Thresholds for pedestals representing both decrements (15, 19, and 24 cd/m2) and increments (38, 47, and 60 cd/m2) from the mean luminance (30 cd/m2) were measured. For foveal testing, each of the four squares were 1° of visual angle separated by 9 minutes of arc (min arc). The black fixation dot was 9 min arc and was presented in the center of the screen. For peripheral testing, the size of the squares and the gap between them was increased to 1.73° and 13 min arc, respectively. Because retinal ganglion cell density decreases with eccentricity from the fovea, an increase in area of the squares was made in an attempt to assess an approximately equal number of ganglion cells foveally and peripherally. Estimates of ganglion cell density as a function of eccentricity were obtained from Curcio and Allen (see Fig. 6 in Ref. 51 ) which are based on ganglion cell counts of human retinas in subjects of ages similar to those in the current study (i.e., less than 37 years). The ratio of M and P cells also varies with eccentricity; however, we did not scale the stimuli for this factor as well, because the estimated ratio differs only slightly from fovea to 12.5°. Estimates of M- and P-cell ratios determined according to Wang et al. (see equations 1 and 2 in Ref. 52 ) predict the percentage of P cells to drop from approximately 95% at the fovea to 93% at 12.5°, and the ratio of M cells to increase from approximately 5% to 7%. 
Procedure
All subjects were tested monocularly, both centrally and in a single peripheral location. For the migraineurs, the peripheral location was chosen to be in the quadrant of worst visual field performance. Control subjects were tested in peripheral locations matched to those of the migraine group. Foveal and peripheral measures were obtained in separate test sessions. For each subject all measures were obtained in a single test session of approximately 1.5 hours’ duration.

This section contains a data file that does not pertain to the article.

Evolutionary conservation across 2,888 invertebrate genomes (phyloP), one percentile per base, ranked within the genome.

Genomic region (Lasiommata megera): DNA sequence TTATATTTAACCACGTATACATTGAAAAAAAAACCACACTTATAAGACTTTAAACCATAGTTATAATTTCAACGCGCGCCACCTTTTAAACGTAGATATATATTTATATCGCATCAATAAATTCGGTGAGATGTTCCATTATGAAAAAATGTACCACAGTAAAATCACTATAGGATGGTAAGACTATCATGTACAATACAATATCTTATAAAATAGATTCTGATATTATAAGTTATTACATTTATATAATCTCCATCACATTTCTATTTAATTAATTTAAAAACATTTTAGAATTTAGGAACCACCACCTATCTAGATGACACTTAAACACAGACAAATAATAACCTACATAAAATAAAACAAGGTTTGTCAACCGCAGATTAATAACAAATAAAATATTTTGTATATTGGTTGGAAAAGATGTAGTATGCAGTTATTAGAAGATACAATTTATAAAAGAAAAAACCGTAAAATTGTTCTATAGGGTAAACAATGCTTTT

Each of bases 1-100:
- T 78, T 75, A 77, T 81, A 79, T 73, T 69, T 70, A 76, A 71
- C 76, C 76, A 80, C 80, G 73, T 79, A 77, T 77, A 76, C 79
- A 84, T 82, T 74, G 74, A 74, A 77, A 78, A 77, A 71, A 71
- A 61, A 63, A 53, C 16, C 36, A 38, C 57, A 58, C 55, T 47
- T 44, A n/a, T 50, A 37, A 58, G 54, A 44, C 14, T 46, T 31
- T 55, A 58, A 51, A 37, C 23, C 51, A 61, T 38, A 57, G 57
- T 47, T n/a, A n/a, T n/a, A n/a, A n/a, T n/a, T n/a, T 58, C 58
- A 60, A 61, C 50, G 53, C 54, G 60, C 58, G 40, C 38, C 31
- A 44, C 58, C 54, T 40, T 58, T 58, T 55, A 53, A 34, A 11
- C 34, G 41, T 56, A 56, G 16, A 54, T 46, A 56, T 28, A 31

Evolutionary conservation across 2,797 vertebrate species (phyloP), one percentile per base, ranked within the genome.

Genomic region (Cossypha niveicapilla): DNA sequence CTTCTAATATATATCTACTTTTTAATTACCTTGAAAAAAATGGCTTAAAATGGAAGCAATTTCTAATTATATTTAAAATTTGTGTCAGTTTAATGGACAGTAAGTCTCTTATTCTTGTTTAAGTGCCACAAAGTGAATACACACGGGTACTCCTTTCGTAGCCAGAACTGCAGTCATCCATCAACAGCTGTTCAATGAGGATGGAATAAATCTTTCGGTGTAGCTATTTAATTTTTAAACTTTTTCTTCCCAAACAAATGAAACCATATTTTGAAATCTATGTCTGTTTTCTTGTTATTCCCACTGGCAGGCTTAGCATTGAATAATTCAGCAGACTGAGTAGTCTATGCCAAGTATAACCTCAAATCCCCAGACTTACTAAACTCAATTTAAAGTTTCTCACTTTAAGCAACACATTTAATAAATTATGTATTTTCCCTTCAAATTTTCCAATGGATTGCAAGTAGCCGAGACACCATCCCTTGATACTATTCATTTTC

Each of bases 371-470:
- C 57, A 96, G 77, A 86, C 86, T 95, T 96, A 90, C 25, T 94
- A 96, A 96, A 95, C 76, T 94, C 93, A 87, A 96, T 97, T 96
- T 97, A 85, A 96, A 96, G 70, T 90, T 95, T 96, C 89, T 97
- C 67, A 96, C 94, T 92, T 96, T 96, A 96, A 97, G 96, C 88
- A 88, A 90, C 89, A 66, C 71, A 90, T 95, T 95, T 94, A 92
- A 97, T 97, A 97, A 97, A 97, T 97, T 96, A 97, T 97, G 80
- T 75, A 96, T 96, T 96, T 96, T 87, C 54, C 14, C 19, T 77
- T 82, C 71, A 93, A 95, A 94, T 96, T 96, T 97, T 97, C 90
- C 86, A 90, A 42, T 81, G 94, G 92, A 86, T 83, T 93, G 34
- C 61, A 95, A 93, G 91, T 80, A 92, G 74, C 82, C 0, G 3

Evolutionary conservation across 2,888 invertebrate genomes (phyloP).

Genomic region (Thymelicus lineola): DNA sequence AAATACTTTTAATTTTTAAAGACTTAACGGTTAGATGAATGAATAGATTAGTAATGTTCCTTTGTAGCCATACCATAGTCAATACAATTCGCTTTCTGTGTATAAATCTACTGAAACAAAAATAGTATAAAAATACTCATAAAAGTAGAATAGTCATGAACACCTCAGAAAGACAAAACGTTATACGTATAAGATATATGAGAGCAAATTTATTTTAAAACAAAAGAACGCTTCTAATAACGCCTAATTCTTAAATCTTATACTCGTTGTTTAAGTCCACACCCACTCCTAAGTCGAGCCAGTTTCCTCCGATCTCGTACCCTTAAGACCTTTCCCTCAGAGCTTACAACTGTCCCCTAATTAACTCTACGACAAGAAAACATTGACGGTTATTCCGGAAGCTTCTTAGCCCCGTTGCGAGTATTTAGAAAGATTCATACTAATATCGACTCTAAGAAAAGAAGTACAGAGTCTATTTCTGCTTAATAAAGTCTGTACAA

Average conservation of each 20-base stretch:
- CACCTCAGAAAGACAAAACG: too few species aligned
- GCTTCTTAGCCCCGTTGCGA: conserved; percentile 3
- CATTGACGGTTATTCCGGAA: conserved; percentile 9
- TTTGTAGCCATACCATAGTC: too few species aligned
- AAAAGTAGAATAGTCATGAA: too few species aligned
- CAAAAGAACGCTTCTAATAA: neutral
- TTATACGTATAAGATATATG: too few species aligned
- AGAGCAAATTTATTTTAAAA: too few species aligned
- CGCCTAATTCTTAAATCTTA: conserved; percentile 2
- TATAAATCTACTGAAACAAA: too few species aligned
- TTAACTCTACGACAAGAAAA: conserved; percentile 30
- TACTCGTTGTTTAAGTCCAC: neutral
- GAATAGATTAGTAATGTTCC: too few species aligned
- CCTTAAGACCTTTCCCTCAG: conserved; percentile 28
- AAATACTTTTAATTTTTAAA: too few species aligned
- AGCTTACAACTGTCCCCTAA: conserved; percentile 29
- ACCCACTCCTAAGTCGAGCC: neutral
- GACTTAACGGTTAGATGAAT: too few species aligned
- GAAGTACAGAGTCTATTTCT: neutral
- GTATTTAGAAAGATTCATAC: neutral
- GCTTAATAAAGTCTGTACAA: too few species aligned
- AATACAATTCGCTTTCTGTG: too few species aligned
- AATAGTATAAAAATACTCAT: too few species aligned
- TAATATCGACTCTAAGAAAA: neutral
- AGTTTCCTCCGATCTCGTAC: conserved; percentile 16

Subjects adapted to each stimulus condition for 1 minute. For the central task, any of the four squares could be intensified in luminance, and subjects were required to indicate which of the four squares was the brightest (four-alternative, forced-choice, 4AFC). No feedback regarding the accuracy of the response was provided. Thresholds were determined with a three-down, one-up staircase (79% correct performance level 53 ) whereby subjects were required to make three correct responses to elicit a decrease in the luminance increment of 20% or one incorrect response to cause a 20% increase. Staircases commenced at a luminance increment level that was clearly visible and terminated after six reversals. The threshold was determined as the mean of the last four reversals. 
For peripheral testing, stimuli were presented on the diagonal meridians as illustrated in Figure 3 . Squares were placed so that the nearest corner to fixation was at 10° and the center of the stimulus was at 12.5° from fixation. A two-alternative, forced-choice procedure was used, in which the two possible test squares were those on the diagonals indicated by the crosses in Figure 3 . We modified the procedure from the 4AFC task used foveally, because spatial localization is more difficult peripherally, and so that the two test squares could be presented at the same retinal eccentricity. The same staircase procedure was used as for foveal testing. 
Statistical Analysis
Migraine and control group performance was compared by using either parametric (t-test, or ANOVA) or nonparametric analysis, as appropriate. The nonparametric Mann-Whitney rank sum test was used to compare median performance between the groups if the distributions were significantly non-Gaussian (Kolmogorov-Smirnov test, P < 0.05). 
Effect sizes 54 were determined to enable comparison of the magnitude of deficits across the different tasks, which represents the difference between the groups in numbers of standard deviations. Effect size (d) was calculated as  
\[d{=}({\mu}_{\mathrm{m}}{-}{\mu}_{c})[sol\ ]{\varsigma}_{\mathrm{pooled}}\]
where  
\[{\varsigma}_{\mathrm{pooled}}{=}\sqrt{{[}({\varsigma}_{\mathrm{m}}^{2}{+}{\varsigma}_{c}^{2})[sol\ ]2{]}}\]